Officials Mull Plans for Options Public Charter School
Dorothy Rowley | 1/23/2014, 9:07 p.m.
Nearly 400 students currently enrolled Options Public Charter School in Northeast could be reassigned to D.C. public schools if the school's charter is dissolved amid charges of financial mismanagement and inside dealing, according to testimony given this week at a D.C. Council education committee hearing.
Council member and committee chair David Catania presided over the Wednesday, Jan. 22 hearing at the John A. Wilson Building, the second held on Options since October when a court order appointed receivership of the school to education consultant and former charter school administrator Joshua Kern.
Kern testified that serving as the school's receiver has not been without its challenges.
"When my team and I stepped into the school in early October, several people responsible for functions essential to the school's operations had been removed," he said. "Key administrative positions had been left essentially unstaffed, and those vacancies posed significant operational problems."
However, Kern said revocation of the special-needs school's charter isn't necessary. A slew of adjustments made by him and his team — including a nearly 15 percent reduction in staff, most which were teachers — has resulted in a streamlined, reconfigured internal leadership team, he said, though he acknowledged that the school's problems haven't been solved.
A disclosure of alleged financial malfeasance in which millions of dollars were diverted from the school in a contracting scheme surfaced last fall, leading to an investigation assisted by the Office of the Attorney General.
Additionally, recent court documents reportedly indicate that the board's chief financial officer received $150,000 to help the former managers embezzle millions of taxpayer dollars meant for students.
The investigation led to a recommendation last month by the seven-member Public Charter School Board (PCSB) to revoke Options' charter, a measure required by law in cases of financial mismanagement.
Despite pleas from parents and education advocates not to close the school, the board began steps in December to forge ahead in shuttering the facility, which mostly enrolls students with emotional or learning disabilities and those who've been expelled from at least two D.C. public schools.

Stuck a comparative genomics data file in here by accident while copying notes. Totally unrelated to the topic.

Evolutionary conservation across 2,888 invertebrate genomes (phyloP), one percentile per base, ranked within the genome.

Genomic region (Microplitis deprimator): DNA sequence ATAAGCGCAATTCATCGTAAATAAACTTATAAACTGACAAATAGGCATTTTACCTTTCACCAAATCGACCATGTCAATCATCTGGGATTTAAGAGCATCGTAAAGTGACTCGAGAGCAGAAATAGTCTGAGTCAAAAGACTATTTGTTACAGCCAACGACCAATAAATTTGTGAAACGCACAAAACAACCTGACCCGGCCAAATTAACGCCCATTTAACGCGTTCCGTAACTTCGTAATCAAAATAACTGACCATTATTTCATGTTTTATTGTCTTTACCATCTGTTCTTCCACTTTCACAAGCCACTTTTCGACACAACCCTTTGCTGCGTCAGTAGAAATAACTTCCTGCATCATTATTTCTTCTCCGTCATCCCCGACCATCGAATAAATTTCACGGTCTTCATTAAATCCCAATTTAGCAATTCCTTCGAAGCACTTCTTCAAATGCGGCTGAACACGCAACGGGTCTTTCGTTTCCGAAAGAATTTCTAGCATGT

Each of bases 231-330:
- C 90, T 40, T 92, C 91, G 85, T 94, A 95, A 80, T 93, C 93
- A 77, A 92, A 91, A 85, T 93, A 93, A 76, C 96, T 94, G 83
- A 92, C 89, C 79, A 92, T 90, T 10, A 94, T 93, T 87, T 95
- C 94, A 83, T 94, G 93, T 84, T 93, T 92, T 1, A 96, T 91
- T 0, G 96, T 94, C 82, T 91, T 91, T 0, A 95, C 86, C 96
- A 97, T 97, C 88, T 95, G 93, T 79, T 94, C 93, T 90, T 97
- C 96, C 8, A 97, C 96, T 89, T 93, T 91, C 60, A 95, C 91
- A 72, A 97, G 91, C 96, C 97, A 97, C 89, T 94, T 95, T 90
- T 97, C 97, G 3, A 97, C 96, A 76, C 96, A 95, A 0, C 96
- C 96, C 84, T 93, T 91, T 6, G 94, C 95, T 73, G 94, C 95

The board is expected to render its decision on the charter in February, though the school will remain open the rest of the school year. If Options closes, PCSB members say they have assured parents that both a plan and resources would be available for displaced students.
The 106 charter schools in the District serve 35,000 students, or 43 percent of all public schoolchildren. Options, which opened in 1996, is one of D.C.'s first five charter schools.
Scott Pearson, PCSB executive director, said he reached out to D.C. public schools chancellor Kaya Henderson in September about Options' situation and continue talks with her over the next two months, but did not give details about the discussions.
Henderson was not immediately available for comment, but her spokeswoman Melissa Salmanowitz said there is already a significant number of special-education students in public middle and high schools.
"Many neighborhood schools have approximately 30 percent of their students with special education needs" Salmanowitz said. "If Options Public Charter School closes, many of the students will have to enter DCPS. This would be a huge burden to DCPS and its schools and create instability for both the Options students and the current DCPS students."
Catania blasted Pearson during Wednesday's hearing for not being sufficiently prepared in the event Option closes.
"You acted precipitously to close this school … without having any plan for what should happen to these children," Catania said, adding that he expects to be presented with both a budget and details for the school's 2014-15 operation by March.